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American appeared attention beautiful Boston called cause character close College common Congress Constitution conversation course Court Daniel death duties early eloquence England entered excitement expressed farm father feeling felt field fish friends gave give Government hand heard heart hills honor hour important interest Judge labor land learning leave letter lived look manner March Marshfield measure meet memory ment mind morning nature never object occasion once opinion orator party passed political position prepared present President question reason received regard relations remained remarkable resolutions respect seemed seen Senate side soon South speak speech spoke stand taken thing thought tion took turned United Webster whole write young
Page 49 - He saith among the trumpets, Ha, ha ; and he smelleth the battle afar off, the thunder of the captains and the shouting.
Page 269 - Where wast thou when I laid the foundations of the earth? declare, if thou hast understanding. Who hath laid the measures thereof, if thou knowest? or who hath stretched the line upon it? Whereupon are the foundations thereof fastened? or who laid the corner stone thereof; When the morning stars sang together, and all the Sons of God shouted for joy?
Page 62 - When my eyes shall be turned to behold for the last time the sun in heaven, may I not see him shining on the broken and dishonored fragments of a once glorious Union; on States dissevered, discordant, belligerent; on a land rent with civil feuds or drenched, it may be, in fraternal blood.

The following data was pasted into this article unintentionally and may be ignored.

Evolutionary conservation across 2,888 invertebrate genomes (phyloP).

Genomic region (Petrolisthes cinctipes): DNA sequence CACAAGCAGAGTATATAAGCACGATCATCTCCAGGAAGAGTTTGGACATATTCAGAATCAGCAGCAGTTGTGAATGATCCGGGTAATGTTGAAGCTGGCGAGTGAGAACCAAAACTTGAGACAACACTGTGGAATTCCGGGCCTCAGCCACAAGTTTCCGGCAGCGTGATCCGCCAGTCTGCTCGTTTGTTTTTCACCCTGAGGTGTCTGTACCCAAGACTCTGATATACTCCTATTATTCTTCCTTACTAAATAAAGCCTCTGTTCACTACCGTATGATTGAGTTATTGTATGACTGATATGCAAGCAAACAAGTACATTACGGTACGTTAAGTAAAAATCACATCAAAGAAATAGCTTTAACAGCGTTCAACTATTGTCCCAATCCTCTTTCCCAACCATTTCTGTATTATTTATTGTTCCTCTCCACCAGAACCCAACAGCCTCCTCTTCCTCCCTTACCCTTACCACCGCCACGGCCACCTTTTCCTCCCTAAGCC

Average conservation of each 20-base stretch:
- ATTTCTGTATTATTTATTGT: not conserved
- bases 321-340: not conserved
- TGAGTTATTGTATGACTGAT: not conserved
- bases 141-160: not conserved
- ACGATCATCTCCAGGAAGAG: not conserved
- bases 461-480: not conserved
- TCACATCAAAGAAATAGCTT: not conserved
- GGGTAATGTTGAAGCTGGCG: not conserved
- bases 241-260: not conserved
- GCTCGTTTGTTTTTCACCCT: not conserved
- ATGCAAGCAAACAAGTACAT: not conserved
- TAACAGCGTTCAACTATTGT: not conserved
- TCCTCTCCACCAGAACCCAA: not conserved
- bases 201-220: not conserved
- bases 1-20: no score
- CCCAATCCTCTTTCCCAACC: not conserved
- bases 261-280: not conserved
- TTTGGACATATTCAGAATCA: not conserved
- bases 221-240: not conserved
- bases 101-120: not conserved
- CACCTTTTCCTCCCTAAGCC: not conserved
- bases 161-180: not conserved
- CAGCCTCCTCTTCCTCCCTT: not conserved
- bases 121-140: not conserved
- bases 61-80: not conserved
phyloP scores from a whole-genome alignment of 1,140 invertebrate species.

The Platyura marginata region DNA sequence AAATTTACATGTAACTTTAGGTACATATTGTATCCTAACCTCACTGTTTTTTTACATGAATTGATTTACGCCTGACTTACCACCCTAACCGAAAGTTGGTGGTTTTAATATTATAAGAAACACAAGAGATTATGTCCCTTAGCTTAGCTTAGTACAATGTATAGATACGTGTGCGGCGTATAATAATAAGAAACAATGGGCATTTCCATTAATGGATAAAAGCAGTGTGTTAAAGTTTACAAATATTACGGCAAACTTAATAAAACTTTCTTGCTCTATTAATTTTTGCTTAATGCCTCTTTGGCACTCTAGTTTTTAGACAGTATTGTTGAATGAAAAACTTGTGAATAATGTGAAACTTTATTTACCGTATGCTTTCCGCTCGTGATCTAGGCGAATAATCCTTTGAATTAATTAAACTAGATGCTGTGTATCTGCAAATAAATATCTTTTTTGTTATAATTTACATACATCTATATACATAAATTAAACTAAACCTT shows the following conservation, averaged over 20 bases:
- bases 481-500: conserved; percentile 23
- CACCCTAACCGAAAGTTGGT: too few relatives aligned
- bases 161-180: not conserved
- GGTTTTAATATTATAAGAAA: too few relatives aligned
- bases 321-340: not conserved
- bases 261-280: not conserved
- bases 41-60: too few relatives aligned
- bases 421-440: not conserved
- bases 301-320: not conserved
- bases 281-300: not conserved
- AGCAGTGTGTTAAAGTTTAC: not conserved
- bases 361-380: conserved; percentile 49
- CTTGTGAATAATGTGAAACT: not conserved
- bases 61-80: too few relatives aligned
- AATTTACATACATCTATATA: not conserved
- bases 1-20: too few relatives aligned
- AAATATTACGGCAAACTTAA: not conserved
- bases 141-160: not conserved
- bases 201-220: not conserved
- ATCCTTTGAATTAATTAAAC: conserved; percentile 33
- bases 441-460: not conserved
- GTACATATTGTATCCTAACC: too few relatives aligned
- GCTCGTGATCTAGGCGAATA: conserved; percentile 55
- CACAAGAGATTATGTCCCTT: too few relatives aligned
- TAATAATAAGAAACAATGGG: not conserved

Page 51 - When the mariner has been tossed for many days in thick weather, and on an unknown sea, he naturally avails himself of the first pause in the storm, the earliest glance of the sun, to take his latitude, and ascertain how far the elements have driven him from his true course.
Page 223 - Clearness, force, and earnestness are the qualities which produce conviction. True eloquence, indeed, does not consist in speech. It cannot be brought from far. Labor and learning may toil for it, but they will toil in vain. Words and phrases may be marshalled in every way, but they cannot compass it. It must exist in the man, in the subject, and in the occasion.
Page 224 - The graces taught in the schools, the costly ornaments, and studied contrivances of speech, shock and disgust men, when their own lives, and the fate of their wives, their children, and their country, hang on the decision of the hour.
Page 268 - When I consider thy heavens, the work of thy fingers, the moon and the stars, which thou hast ordained; what is man, that thou art mindful of him ? And the son of man, that thou visitest him ? For thou hast made him a little lower than the angels, and hast crowned him with glory and honor ; thou madest him to have dominion over the works of thy hands. Thou hast put all things under his feet...
Page 224 - The clear conception, outrunning the deductions of logic, the high purpose, the firm resolve, the dauntless spirit, speaking on the tongue, beaming from the eye, informing every feature, and urging the whole man onward, right onward to his object — this, this is eloquence; or rather it is something greater and higher than all eloquence, it is action, noble, sublime, godlike action.
Page 56 - There is her history, the world knows it by heart. The past, at least, is secure. There is Boston and Concord and Lexington and Bunker Hill, and there they will remain forever.
Page 62 - Liberty first and Union afterward"; but everywhere spread all over in characters of living light, blazing on all its ample folds, as they float over the sea and over the land, and in every wind under the whole heavens, that other sentiment, dear to every true American heart, Liberty and Union, now and forever, one and inseparable...